Terrestrial basking

Turtles usually only come ashore to nest. It is rare to see a marine turtle on land otherwise. But it does happen: at certain beaches turtles come ashore to bask in the sun during the day. The only species known to exhibit this unique behaviour is the green turtle. It regularly comes to bask on the beaches of Hawai’i, and there have also been reports of turtles basking in the Galápagos Archipelago and in Western Australia. While basking the turtles will seemingly close their eyes and fall asleep. This creates the unique situation for beach goers to have to share the beach with napping turtles!

The obvious benefit of basking for reptiles is thermoregulation: raising body temperature accelerates metabolic processes like digestion and growth. Being cold-blooded, this is probably the main reason why these green turtle bask and nap on land. A possible added benefit of being on land is the reduction in exposure to marine predators such as tiger sharks. Finally, it could be that staying on land is also more energy-efficient as the turtle does not have to periodically swim to the surface for air. There are turtles that seem to prefer to bask at the same spot every day. On some beaches, tape is placed around the turtles’ favourite sleeping spots to ensure the turtles can rest undisturbed. It is also reported that certain groups of turtles always bask together, like friends. Occasionally Hawaiian monk seals also join the turtles for their nap, like in the pictures below!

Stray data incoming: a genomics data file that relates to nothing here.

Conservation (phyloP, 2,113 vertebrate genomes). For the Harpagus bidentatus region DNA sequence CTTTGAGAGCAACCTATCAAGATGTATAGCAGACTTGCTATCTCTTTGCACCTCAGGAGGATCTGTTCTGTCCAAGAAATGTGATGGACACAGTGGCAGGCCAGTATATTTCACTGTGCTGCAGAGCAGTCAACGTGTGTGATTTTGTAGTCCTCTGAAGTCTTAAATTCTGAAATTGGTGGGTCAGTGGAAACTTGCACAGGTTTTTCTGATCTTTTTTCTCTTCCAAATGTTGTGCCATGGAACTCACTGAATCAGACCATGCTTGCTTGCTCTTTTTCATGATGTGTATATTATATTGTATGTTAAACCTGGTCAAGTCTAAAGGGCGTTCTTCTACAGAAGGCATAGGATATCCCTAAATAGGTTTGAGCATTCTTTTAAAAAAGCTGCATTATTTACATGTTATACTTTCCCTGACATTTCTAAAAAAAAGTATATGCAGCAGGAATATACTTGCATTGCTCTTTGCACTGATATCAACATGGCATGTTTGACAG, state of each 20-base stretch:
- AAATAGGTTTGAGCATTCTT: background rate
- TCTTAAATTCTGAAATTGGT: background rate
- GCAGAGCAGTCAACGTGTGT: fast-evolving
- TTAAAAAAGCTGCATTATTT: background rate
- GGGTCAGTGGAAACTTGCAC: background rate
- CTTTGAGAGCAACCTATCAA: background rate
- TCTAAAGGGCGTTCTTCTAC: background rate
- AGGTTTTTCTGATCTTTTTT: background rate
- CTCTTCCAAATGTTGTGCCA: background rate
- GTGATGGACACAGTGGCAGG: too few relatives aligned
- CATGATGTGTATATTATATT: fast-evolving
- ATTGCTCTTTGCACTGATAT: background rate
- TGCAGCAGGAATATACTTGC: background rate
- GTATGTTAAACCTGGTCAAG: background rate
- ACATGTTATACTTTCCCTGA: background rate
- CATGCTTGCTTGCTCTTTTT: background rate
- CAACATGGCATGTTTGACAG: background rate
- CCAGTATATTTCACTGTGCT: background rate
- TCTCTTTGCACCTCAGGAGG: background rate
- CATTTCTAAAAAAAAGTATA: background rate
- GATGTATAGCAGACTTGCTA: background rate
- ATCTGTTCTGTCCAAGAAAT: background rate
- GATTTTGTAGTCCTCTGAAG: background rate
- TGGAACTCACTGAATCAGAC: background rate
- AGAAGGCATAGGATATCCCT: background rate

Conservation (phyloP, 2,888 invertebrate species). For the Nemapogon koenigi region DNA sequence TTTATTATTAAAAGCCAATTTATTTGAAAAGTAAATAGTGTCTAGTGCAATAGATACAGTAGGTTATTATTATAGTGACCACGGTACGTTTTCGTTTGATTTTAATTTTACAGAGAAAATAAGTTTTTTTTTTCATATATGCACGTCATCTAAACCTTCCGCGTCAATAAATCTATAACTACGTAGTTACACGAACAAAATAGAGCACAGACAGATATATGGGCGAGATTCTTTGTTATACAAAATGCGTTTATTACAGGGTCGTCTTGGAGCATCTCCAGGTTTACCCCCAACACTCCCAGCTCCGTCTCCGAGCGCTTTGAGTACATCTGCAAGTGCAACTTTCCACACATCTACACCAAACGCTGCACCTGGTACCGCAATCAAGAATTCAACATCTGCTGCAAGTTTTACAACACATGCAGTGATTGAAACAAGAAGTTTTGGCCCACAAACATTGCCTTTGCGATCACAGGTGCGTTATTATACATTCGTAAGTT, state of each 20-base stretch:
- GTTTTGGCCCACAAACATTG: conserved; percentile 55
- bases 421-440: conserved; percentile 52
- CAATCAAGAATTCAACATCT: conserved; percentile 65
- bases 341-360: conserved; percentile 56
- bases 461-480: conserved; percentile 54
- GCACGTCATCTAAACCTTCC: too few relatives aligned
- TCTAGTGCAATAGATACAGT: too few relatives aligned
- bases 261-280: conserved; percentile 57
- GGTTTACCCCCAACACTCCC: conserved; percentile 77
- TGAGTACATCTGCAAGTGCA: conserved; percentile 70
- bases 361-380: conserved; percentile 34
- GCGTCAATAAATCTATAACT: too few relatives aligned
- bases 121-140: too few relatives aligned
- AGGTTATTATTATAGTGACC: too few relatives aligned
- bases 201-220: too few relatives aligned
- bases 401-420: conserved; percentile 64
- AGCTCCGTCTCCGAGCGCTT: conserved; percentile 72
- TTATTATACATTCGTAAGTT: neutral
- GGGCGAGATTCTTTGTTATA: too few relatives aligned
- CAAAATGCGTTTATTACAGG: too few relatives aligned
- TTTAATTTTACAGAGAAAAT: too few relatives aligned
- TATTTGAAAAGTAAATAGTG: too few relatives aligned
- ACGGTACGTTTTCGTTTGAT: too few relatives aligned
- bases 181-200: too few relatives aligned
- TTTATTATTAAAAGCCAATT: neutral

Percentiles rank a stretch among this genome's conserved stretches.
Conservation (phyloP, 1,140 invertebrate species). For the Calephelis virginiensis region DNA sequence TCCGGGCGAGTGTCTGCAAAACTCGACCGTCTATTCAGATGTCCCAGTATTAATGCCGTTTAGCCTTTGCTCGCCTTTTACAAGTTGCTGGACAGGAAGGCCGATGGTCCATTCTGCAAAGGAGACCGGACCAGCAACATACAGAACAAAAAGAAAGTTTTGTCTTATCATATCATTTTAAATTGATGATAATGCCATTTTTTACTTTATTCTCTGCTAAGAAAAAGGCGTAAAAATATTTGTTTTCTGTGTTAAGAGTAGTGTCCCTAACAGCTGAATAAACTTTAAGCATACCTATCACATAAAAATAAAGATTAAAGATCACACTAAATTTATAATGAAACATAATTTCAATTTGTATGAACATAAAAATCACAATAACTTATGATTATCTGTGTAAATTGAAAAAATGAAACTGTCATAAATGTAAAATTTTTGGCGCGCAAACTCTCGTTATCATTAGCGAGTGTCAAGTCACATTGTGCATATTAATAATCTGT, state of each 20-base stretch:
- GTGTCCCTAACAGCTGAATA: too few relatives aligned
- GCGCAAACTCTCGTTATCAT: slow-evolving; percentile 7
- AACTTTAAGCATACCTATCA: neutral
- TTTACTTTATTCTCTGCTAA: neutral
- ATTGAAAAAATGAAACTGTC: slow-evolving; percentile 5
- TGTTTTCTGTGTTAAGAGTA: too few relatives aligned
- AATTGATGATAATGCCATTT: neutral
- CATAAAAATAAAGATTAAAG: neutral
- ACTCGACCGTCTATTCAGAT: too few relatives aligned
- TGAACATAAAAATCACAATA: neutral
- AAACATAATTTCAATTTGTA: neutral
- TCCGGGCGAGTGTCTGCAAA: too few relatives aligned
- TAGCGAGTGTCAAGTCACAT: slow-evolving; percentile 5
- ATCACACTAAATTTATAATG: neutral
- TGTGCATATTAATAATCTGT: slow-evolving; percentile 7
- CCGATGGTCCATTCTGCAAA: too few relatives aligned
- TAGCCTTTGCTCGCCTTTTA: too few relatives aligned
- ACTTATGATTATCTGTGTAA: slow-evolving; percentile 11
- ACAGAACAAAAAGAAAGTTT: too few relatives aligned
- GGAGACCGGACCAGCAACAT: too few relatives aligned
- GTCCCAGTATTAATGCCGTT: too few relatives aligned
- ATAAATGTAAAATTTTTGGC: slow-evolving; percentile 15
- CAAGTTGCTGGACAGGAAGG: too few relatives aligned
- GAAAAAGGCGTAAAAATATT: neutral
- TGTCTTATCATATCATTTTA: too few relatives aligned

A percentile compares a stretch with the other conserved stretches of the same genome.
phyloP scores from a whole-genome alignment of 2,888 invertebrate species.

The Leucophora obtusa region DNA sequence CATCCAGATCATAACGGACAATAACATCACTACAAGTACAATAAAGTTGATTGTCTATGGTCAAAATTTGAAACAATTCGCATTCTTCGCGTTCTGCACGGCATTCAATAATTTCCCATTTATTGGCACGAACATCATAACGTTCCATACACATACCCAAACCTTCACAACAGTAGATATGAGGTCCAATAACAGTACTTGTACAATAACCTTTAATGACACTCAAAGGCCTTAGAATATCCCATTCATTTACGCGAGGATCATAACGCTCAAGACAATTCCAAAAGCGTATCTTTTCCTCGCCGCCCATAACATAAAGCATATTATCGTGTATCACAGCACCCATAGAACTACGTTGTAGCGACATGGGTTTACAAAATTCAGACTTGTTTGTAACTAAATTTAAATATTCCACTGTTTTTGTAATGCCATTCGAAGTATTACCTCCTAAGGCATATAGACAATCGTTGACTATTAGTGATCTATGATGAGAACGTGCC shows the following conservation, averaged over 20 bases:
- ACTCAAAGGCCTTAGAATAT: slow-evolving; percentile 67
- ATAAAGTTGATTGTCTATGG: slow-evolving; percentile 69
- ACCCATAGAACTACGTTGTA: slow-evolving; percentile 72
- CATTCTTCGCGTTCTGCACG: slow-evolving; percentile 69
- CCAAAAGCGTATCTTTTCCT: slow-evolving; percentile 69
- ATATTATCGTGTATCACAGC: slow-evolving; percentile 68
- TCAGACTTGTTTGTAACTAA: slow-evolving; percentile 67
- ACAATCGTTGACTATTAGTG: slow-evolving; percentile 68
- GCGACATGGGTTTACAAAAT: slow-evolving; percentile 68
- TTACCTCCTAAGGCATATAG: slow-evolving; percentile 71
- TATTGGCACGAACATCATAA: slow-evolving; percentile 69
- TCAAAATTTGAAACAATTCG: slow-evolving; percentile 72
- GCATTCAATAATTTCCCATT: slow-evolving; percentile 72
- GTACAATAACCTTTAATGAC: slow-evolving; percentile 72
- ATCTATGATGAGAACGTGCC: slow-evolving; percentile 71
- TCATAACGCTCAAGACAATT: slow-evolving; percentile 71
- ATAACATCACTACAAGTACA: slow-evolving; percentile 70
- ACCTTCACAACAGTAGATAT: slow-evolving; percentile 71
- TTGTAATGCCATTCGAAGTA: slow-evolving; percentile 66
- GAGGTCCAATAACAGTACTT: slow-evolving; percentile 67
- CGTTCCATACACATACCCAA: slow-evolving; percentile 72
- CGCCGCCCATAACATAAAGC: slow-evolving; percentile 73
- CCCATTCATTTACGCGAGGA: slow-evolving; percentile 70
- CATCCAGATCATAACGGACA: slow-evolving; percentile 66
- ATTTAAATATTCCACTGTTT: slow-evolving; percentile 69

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A big thank you to Mark Sullivan for all the great pictures of the turtles with the seals. Check out his great work with Hawaiian monk seal! I also thank Rebecca Scott for the original post idea.


Avoiding predation

A sea turtle’s shell offers great protection to its owner. However, there are predators with razor sharp teeth that are not deterred by the hardness of the carapace and still present themselves as a threat to the sea turtles. The bites are not always deadly, and I have seen more than one turtle with a cookie bite-shaped chunk of its shell missing. The culprit was of course a shark.

An Olive Ridley with a small cookie bite in its shell

An Olive Ridley with a small cookie bite in its shell (above the hind left flipper)

Interesting footage recently published, shows that turtles also have behavioral strategies to avoid predation by sharks.

A first strategy is to roll sideways when a shark attacks. By doing so, the turtle presents the shark with a wide and hard surface that the shark has not angle to attack. Effectively, the turtle is using its shell as a shield that prevents it from fitting into the predator’s mouth.

A second strategy is to swim in tight circles near the shark. The larger body size of the shark does not allow it to turn as sharply and follow the turtle. By doing this, the turtle prevents the shark from closing in on the turtle and catching it. Clever!

Video courtesy of AnimalBytesTV and PRETOMA